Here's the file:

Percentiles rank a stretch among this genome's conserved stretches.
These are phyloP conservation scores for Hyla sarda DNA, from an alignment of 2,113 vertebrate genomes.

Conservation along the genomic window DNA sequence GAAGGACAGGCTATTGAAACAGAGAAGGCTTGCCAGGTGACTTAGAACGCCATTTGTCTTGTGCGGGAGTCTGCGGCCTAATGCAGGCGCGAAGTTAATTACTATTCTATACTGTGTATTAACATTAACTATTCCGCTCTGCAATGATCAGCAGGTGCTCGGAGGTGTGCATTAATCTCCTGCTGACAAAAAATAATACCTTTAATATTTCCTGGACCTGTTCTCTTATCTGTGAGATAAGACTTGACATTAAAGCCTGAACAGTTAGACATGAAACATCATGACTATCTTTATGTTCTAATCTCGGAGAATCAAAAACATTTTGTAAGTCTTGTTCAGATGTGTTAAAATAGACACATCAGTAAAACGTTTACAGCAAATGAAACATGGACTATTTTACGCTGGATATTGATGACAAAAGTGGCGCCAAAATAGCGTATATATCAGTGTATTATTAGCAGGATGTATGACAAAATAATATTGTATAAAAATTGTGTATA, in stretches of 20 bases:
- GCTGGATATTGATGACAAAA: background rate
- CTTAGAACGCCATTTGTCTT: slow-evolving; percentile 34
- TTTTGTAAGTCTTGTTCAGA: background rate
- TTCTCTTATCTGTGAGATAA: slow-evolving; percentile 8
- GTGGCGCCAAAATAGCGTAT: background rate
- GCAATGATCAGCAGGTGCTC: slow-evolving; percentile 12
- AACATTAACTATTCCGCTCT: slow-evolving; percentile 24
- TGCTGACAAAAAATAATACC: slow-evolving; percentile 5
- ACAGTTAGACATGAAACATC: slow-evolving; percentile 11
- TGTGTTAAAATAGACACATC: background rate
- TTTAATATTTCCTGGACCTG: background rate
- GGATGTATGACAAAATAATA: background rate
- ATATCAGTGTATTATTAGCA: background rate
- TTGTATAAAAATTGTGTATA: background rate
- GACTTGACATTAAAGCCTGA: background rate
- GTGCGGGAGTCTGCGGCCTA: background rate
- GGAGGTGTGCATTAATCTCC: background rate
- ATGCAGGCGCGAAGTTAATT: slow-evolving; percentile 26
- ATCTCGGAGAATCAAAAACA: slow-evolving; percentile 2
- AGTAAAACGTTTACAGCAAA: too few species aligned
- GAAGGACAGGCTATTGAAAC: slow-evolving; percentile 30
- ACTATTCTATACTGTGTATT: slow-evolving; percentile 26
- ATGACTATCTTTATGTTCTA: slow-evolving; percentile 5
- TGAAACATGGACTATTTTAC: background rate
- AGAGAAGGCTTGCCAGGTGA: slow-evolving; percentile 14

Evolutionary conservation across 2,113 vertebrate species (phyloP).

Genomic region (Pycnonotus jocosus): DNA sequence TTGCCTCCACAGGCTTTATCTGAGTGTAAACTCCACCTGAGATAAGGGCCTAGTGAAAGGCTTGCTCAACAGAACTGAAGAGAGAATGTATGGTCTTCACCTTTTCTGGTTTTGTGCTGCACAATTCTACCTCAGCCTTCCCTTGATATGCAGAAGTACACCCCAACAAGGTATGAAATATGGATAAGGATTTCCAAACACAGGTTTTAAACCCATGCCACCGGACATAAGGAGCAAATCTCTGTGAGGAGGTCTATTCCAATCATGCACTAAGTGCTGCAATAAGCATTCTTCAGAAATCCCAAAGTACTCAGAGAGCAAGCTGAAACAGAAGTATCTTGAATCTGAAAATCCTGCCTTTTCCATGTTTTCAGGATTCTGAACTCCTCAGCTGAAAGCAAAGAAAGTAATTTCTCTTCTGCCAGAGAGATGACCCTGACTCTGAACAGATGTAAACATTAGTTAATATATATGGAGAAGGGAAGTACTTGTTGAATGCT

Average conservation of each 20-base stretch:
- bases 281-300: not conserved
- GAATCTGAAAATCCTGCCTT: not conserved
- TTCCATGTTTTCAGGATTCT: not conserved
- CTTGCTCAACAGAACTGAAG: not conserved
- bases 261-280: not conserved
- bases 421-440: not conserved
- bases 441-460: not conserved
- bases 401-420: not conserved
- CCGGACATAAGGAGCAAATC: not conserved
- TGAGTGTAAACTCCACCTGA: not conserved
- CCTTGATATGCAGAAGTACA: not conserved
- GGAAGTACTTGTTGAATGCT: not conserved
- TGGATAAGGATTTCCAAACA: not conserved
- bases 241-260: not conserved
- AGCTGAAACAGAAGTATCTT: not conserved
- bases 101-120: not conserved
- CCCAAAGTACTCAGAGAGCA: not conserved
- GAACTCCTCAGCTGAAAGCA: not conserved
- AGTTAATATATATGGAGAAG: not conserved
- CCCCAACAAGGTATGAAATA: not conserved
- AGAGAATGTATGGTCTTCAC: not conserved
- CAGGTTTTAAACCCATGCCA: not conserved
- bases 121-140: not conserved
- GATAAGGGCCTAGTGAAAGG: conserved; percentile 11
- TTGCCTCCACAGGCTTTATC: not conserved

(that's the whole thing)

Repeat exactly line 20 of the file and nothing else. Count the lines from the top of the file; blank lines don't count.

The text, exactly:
- GGAGGTGTGCATTAATCTCC: background rate